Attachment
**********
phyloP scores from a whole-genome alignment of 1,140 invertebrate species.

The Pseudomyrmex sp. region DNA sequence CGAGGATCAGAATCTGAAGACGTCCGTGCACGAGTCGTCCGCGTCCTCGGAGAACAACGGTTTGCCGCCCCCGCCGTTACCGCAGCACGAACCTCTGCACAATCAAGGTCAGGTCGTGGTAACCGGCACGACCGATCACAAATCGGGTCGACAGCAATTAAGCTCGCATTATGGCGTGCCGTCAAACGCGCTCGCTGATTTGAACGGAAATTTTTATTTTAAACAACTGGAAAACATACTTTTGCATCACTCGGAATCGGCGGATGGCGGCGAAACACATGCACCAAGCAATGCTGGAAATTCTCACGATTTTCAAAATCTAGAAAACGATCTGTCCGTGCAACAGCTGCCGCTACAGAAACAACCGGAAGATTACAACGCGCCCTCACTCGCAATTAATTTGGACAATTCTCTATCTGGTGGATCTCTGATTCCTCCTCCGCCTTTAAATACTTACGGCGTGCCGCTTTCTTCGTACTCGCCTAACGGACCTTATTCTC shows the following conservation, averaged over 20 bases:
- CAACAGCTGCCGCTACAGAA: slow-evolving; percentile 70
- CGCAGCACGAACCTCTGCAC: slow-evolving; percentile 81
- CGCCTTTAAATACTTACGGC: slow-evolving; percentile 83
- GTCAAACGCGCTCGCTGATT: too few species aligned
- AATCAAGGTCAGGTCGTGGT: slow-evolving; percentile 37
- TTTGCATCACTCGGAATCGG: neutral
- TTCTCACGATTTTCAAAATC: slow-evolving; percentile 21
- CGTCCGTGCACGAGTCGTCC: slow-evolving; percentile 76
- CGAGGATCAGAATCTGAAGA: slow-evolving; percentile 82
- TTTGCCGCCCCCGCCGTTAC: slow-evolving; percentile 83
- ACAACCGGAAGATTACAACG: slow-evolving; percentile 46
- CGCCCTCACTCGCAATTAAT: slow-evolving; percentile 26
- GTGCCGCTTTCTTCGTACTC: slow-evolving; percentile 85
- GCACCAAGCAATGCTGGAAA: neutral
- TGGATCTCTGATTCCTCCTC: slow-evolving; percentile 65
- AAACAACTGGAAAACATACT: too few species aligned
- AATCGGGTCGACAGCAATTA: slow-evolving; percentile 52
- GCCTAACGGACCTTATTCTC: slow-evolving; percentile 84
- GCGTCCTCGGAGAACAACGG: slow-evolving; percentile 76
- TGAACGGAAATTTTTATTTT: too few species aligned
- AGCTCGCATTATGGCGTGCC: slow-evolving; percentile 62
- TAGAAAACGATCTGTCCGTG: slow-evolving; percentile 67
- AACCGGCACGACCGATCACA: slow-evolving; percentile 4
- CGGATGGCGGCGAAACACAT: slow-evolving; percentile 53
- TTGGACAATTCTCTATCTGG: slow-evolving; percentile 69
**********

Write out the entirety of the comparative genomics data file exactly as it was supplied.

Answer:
phyloP scores from a whole-genome alignment of 1,140 invertebrate species.

The Pseudomyrmex sp. region DNA sequence CGAGGATCAGAATCTGAAGACGTCCGTGCACGAGTCGTCCGCGTCCTCGGAGAACAACGGTTTGCCGCCCCCGCCGTTACCGCAGCACGAACCTCTGCACAATCAAGGTCAGGTCGTGGTAACCGGCACGACCGATCACAAATCGGGTCGACAGCAATTAAGCTCGCATTATGGCGTGCCGTCAAACGCGCTCGCTGATTTGAACGGAAATTTTTATTTTAAACAACTGGAAAACATACTTTTGCATCACTCGGAATCGGCGGATGGCGGCGAAACACATGCACCAAGCAATGCTGGAAATTCTCACGATTTTCAAAATCTAGAAAACGATCTGTCCGTGCAACAGCTGCCGCTACAGAAACAACCGGAAGATTACAACGCGCCCTCACTCGCAATTAATTTGGACAATTCTCTATCTGGTGGATCTCTGATTCCTCCTCCGCCTTTAAATACTTACGGCGTGCCGCTTTCTTCGTACTCGCCTAACGGACCTTATTCTC shows the following conservation, averaged over 20 bases:
- CAACAGCTGCCGCTACAGAA: slow-evolving; percentile 70
- CGCAGCACGAACCTCTGCAC: slow-evolving; percentile 81
- CGCCTTTAAATACTTACGGC: slow-evolving; percentile 83
- GTCAAACGCGCTCGCTGATT: too few species aligned
- AATCAAGGTCAGGTCGTGGT: slow-evolving; percentile 37
- TTTGCATCACTCGGAATCGG: neutral
- TTCTCACGATTTTCAAAATC: slow-evolving; percentile 21
- CGTCCGTGCACGAGTCGTCC: slow-evolving; percentile 76
- CGAGGATCAGAATCTGAAGA: slow-evolving; percentile 82
- TTTGCCGCCCCCGCCGTTAC: slow-evolving; percentile 83
- ACAACCGGAAGATTACAACG: slow-evolving; percentile 46
- CGCCCTCACTCGCAATTAAT: slow-evolving; percentile 26
- GTGCCGCTTTCTTCGTACTC: slow-evolving; percentile 85
- GCACCAAGCAATGCTGGAAA: neutral
- TGGATCTCTGATTCCTCCTC: slow-evolving; percentile 65
- AAACAACTGGAAAACATACT: too few species aligned
- AATCGGGTCGACAGCAATTA: slow-evolving; percentile 52
- GCCTAACGGACCTTATTCTC: slow-evolving; percentile 84
- GCGTCCTCGGAGAACAACGG: slow-evolving; percentile 76
- TGAACGGAAATTTTTATTTT: too few species aligned
- AGCTCGCATTATGGCGTGCC: slow-evolving; percentile 62
- TAGAAAACGATCTGTCCGTG: slow-evolving; percentile 67
- AACCGGCACGACCGATCACA: slow-evolving; percentile 4
- CGGATGGCGGCGAAACACAT: slow-evolving; percentile 53
- TTGGACAATTCTCTATCTGG: slow-evolving; percentile 69